Web Toolbar by Wibiya


Making It All Make Sense

Before this week is over my family and I will all be under the same roof once again after a long-feeling, but short in duration, summer spent apart.

  • My 14 year-old, high school freshman, J.V. football playing son, will be hidden from view behind the door of his room embracing his Xbox 360 Live fighting online with his friends and refusing to show his face accept to raid the refrigerator.

  • My daughter's daily activities will most like not be disrupted by her return home: watching a little bit of Noggin; coloring; drawing; counting; spelling; beginner's reading; demanding everything under the sun; and telling me what to do at every turn, despite the fact that I tell her she sounds rude and not like Daddy's Baby Girl (I'm not sure she gets it yet --- or cares).

  • My wife and I will begin a new journey and chapter in our nine-year saga together as we head into the final days of our second year of marriage; celebrate (hopefully) both our birthdays in September; move into a bigger, but still temporary dwelling that will serve us all a little better in comfort, if not price; and move forward, doing our best to work together versus whatever it was we were doing this summer and have been doing for as many months as I can remember (just keepin' it real, folks).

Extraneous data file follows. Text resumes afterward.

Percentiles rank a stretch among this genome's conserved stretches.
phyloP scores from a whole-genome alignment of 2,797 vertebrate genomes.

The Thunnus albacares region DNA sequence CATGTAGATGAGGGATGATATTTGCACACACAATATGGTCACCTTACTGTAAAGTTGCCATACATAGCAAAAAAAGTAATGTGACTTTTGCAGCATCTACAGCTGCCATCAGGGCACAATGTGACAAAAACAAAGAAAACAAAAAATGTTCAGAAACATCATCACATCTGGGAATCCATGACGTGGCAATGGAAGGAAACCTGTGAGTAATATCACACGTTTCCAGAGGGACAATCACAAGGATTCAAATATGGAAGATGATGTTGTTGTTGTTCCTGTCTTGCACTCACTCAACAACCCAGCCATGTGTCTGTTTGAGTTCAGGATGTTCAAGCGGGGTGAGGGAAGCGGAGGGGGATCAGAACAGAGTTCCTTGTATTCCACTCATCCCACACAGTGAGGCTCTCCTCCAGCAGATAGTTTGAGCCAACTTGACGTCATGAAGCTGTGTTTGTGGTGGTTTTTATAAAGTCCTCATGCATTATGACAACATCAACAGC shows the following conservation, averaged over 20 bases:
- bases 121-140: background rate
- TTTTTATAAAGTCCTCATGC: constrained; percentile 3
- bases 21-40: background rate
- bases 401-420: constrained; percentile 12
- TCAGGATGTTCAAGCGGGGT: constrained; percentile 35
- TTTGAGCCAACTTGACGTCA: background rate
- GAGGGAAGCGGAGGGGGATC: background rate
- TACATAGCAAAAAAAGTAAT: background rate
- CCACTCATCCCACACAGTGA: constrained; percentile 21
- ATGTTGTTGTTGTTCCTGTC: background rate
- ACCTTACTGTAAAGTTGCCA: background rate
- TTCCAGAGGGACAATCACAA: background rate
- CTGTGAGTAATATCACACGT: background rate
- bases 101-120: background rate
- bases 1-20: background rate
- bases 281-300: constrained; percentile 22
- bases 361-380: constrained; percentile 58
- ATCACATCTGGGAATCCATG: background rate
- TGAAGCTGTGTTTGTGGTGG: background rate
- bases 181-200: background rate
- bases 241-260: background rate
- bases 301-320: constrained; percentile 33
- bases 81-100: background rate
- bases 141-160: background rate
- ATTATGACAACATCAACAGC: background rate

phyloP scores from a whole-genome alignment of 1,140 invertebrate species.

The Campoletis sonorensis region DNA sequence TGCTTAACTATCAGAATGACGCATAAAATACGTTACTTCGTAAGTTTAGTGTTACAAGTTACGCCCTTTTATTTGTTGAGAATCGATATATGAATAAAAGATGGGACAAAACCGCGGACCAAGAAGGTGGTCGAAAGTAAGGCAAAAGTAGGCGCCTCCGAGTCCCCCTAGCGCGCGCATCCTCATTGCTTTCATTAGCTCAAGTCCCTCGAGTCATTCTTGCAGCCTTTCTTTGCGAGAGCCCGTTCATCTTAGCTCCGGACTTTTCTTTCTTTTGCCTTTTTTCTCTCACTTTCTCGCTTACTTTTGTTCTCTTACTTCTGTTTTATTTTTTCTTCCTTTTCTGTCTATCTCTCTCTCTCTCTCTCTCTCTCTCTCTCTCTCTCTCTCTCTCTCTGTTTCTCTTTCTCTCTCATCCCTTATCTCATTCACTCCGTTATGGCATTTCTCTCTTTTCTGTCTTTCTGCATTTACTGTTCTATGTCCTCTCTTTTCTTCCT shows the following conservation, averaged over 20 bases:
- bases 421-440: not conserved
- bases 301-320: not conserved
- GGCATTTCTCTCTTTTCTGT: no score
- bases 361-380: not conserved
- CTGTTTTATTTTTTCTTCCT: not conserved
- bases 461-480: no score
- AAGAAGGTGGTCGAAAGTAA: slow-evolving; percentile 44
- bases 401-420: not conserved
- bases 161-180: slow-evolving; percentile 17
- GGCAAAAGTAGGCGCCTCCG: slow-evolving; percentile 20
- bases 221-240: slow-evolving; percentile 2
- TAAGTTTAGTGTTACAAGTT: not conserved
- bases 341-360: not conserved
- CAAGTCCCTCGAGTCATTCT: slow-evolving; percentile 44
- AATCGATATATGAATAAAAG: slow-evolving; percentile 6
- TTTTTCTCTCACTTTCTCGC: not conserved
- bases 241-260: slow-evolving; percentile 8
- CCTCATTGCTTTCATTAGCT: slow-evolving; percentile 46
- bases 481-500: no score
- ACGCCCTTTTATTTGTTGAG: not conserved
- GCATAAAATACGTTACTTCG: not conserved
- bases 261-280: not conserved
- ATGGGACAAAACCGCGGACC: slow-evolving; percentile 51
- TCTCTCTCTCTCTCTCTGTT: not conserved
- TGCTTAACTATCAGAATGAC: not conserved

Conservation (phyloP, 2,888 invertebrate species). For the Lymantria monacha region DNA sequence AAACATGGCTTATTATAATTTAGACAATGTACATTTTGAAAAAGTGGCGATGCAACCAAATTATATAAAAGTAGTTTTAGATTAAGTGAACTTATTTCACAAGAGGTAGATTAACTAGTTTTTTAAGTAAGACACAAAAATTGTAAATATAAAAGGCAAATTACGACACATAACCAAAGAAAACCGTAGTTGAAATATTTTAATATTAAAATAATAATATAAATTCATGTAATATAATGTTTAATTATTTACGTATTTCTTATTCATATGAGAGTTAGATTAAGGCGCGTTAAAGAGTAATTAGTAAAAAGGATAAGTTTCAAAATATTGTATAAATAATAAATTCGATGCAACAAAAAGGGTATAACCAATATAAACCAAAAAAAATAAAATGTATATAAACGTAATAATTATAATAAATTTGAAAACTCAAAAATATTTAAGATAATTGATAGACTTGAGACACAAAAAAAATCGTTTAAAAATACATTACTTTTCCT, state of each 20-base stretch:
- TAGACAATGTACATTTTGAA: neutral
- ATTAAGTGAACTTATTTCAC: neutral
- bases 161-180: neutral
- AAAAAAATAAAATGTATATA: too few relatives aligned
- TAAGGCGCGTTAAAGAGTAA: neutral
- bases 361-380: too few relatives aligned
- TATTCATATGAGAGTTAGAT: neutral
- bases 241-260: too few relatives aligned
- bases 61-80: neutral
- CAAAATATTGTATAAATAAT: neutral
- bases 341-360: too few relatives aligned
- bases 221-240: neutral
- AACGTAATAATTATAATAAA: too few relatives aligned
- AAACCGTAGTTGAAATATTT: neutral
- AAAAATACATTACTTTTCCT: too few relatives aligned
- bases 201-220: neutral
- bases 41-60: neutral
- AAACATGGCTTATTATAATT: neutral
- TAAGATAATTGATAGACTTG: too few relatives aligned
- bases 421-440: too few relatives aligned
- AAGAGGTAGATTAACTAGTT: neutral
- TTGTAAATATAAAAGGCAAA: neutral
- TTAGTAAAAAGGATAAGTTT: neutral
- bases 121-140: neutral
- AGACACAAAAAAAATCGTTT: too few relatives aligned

This summer was a painful one for me. It was also quiet and at times lonely. At one point or another and at times overlapping each other...

  • I didn't see my son for a month and a half.

  • I didn't see my daughter for nearly two months.

  • I didn't see my wife for three weeks.

When these incidents overlapped I found myself with a tremendous amount of time on my hands. With no job and a crumbling self esteem, I wasn't sure at first what to do. I almost felt paralyzed to move without the wife or some kid in tow. But alone with my thoughts I involuntarily began to deconstruct my life in an effort to make sense of it --- the life I lived when none of these other people comprised my life and the life I now live with them. My primary question was, how the hell did I end up as the head of a household? Am I doing enough? What am I not doing right? Why can't I do more? Are my kids happy? Is my wife happy? Am I happy?